Martin Wein

Bibi’s “Genocidal” Backstory

Photo: Martin Wein

The fatal red thread connecting a long string of older and current legal, ethical, historical, and political controversies and warnings about Israel committing “genocide” appears to be none other than Israel’s longest-serving, revolving-door Prime Minister, Benjamin or “Bibi” Netanyahu.

Key to comprehending Netanyahu may be the heroic death of his brother Yonatan, a commander of an Israeli rescue operation at the Entebbe Raid in Uganda in 1976. That trauma may have unhinged “Bibi.” In his early political career, he was repeatedly identified as the leader of the gross public incitement, which led to the assassination of Israel’s dovish Prime Minister Yitzchak Rabin in 1995, by a Jewish extremist.

Only two years after Netanyahu first became Prime Minister in 1996, Professors Barbara Harff and Ted Robert Gurr first listed Israel, among many other countries, as a potential perpetrator of mass violence, and Palestinians as Israel’s most likely target group, in their landmark article on “Systematic Early Warning.” At the United States Naval Academy, Harff developed this into a new model to predict and prevent “genocides and political mass murders” in “No Lessons Learned from the Holocaust?” When I taught a class on “comparative war, ethnic cleansing, and genocide” at Tel Aviv University to a multi-religious cohort of students in 2010, Harff’s inclusion of Israel on her “genocide” watch list was hotly debated. But in 2013, Harff even received the Raphael Lemkin Prize from the Auschwitz Institute.

However, during field work for an urban studies course on Jaffa and Tel Aviv in 2014, a different potential victim group kept popping up on the streets. In my Haaretz article “Say ‘No’ to Genocide,” I warned of Israel sliding into a “genocide” of Eritrean and Sudanese refugees, with systematic racial profiling and persecution, round-ups, and mass deportations. This illegal operation was started by Netanyahu, who had returned to office again.

In 2018, Israel refused to recognize the “genocide of Armenians” – again mainly due to Netanyahu’s objections. However, this “genocide of Armenians” of 1915-1916 – with German assistance – had provided a significant precedent and case study for Raphael Lemkin, who coined the term “genocide” during World War II and in exile. Since Nazi Germany’s Shoah was still ongoing at the time, it could hardly be researched, yet. So “Bibi” was already undermining the fight against “Holocaust denial,” and the foundations of the state itself.

Netanyahu was back in office, once again, when warnings of a Hamas attack began piling up last year, which he willfully ignored. Immediately after October 7, Hamas was accused of “genocide.” A public statement, signed by 240 scholars and legal experts claimed that the events “most probably constitute an international crime of genocide, proscribed by the Genocide Convention.”

Now, another major global debate about an Israeli “genocide” in Gaza is raging, including on the pages of The Times of Israel, The Guardian, Time Magazine, The New York Times, Haaretz, and Al Jazeera. The “genocide” rhetoric in the media has not always heeded any definitions, legal or scholarly, since language is malleable and developing as we speak. This is why I here use the term “genocide” in quotation marks throughout this article. Whatever it is in each instance, it’s bad enough, though.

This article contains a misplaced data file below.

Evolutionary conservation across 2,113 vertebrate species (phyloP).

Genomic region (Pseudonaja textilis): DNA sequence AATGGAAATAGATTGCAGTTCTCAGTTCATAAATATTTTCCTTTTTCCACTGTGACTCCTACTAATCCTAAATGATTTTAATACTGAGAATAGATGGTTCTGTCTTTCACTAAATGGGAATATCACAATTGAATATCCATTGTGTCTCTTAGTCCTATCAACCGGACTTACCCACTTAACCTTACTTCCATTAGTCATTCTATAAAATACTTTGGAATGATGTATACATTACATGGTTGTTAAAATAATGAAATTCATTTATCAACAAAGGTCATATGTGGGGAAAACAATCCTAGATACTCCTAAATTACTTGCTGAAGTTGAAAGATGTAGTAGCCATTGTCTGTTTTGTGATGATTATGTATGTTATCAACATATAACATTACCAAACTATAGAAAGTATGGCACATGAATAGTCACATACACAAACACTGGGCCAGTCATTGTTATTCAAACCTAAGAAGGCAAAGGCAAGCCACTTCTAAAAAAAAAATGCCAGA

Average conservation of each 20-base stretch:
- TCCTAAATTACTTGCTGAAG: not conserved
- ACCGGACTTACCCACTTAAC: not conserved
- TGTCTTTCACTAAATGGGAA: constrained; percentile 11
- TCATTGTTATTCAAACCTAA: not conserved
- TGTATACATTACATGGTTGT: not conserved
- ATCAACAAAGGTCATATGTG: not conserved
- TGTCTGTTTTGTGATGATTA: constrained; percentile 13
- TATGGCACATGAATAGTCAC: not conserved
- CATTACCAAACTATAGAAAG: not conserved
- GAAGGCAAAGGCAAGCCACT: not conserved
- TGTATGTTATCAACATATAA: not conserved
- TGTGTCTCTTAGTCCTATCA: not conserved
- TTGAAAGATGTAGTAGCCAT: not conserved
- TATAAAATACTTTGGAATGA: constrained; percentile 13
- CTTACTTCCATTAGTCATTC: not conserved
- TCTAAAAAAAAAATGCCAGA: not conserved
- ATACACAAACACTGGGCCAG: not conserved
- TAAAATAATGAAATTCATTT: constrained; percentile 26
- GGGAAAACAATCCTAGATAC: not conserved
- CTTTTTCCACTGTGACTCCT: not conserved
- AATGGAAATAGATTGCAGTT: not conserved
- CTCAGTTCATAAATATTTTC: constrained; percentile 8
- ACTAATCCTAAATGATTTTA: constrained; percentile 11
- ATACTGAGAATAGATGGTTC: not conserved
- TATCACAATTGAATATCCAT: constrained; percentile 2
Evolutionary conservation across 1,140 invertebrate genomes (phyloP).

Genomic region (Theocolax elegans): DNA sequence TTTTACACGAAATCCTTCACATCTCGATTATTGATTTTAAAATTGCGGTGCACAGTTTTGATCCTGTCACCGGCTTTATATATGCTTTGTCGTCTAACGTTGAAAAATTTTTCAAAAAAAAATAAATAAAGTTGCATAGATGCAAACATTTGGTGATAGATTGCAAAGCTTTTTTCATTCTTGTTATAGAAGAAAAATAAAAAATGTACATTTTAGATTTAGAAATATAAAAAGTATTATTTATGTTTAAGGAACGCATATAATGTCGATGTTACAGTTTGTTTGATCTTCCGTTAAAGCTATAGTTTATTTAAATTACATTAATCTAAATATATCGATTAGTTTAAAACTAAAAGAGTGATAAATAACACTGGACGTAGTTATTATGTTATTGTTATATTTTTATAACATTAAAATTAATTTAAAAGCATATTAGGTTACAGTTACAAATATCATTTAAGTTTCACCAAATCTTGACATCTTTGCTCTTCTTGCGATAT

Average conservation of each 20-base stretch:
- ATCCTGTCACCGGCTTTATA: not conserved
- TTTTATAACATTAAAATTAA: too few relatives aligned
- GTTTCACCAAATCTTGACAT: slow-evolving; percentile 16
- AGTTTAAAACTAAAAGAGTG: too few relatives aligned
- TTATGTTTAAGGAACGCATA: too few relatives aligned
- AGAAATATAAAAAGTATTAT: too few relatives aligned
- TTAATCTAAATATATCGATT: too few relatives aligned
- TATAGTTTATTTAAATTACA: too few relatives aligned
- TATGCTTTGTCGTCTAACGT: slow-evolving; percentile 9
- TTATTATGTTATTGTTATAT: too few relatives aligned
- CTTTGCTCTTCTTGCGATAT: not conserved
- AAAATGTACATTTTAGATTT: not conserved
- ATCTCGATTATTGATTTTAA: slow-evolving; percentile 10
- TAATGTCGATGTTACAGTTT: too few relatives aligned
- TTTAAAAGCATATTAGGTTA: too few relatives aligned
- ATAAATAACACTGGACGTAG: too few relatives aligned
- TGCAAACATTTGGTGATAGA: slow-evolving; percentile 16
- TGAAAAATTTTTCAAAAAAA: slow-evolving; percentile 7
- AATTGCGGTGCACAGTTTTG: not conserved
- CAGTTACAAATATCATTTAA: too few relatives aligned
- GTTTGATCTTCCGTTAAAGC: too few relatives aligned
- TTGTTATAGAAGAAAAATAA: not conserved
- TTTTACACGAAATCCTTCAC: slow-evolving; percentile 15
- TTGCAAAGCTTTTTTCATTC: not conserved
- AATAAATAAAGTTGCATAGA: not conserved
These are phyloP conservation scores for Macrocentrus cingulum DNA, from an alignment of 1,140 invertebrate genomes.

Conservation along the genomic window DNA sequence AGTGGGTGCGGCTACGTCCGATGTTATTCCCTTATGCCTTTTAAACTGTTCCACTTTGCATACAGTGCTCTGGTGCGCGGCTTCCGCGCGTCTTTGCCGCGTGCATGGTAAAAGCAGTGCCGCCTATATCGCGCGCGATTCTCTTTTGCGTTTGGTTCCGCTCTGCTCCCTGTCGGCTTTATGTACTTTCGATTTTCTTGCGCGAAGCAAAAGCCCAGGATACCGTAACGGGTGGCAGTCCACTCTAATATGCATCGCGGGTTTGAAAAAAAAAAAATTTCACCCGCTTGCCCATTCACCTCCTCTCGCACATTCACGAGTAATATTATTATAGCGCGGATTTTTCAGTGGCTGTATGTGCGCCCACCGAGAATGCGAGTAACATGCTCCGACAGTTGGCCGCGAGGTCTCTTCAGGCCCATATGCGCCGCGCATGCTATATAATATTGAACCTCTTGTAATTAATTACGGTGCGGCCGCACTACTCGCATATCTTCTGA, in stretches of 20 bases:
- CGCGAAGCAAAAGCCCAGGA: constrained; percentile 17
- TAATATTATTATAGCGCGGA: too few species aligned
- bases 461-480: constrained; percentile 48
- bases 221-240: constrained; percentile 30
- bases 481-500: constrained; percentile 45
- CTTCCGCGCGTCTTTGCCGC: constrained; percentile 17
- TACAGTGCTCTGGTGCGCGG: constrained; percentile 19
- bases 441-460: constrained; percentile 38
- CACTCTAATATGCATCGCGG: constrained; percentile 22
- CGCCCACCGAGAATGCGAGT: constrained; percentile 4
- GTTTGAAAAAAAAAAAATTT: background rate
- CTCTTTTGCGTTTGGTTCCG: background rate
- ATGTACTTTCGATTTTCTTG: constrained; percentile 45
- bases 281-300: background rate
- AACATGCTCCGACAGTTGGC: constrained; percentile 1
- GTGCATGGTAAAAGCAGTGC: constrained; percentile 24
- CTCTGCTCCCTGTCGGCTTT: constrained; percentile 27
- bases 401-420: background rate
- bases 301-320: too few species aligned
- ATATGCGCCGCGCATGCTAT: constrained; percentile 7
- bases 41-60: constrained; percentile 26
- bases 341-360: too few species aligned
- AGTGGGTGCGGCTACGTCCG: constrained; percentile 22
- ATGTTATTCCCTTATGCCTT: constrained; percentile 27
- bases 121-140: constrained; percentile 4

A recent peak has been a public standoff between Jewish-Israeli Holocaust historians Omer Bartov and Dina Porat. Neither side claimed that a “genocide” was actually occurring in Gaza already, but Bartov insisted that the danger was real, and stressed the role of Israeli incitement. Few would disagree that Israeli incitement has crossed at least one red line, when Heritage Minister Amihai Eliyahu suggested “nuking” Gaza on radio. But incitement started already on October 9, when Netanyahu called for Gaza’s “Hurban,” which is the exact Yiddish word used for the Shoah.

For Israel – founded by the United Nations not least to absorb Holocaust survivors rejected by their home countries – the ongoing Gaza “genocide” debate is especially painful and terrifying. It questions the very ideological foundations of the state. But this is merely the last piece of a puzzle that includes incitement to the murder of an Israeli Prime Minister, mass persecution of African refugees, denial of the “genocide” of Armenians, and opening the gates to a Hamas-“genocide” of Israelis. So if the choice is between joining Joe Biden having “Bibi’s” back or rather safeguarding Israel’s global standing, ethical foundations, and long-term security, the choice should be clear. Yes, it’s time to investigate this specific person, Benjamin Netanyahu, in addition to his other plethora of pending legal cases, also for a persistent pattern of behavior in a list of violent incitement, humanitarian crises, “genocide” denial, and “genocides.”

About the Author
Dr. Martin Wein taught history of Tel Aviv and Jaffa at New York University and Tel Aviv University. He is a former research student of US Special Envoy to Monitor and Combat Antisemitism, Ambassador Deborah Lipstadt. Dr. Wein has published on Prague Zionism, the secret Czechoslovak military role in the foundation of Israel in 1948, and interreligious relations in Europe and the Middle East, from the 19th century to the present day.
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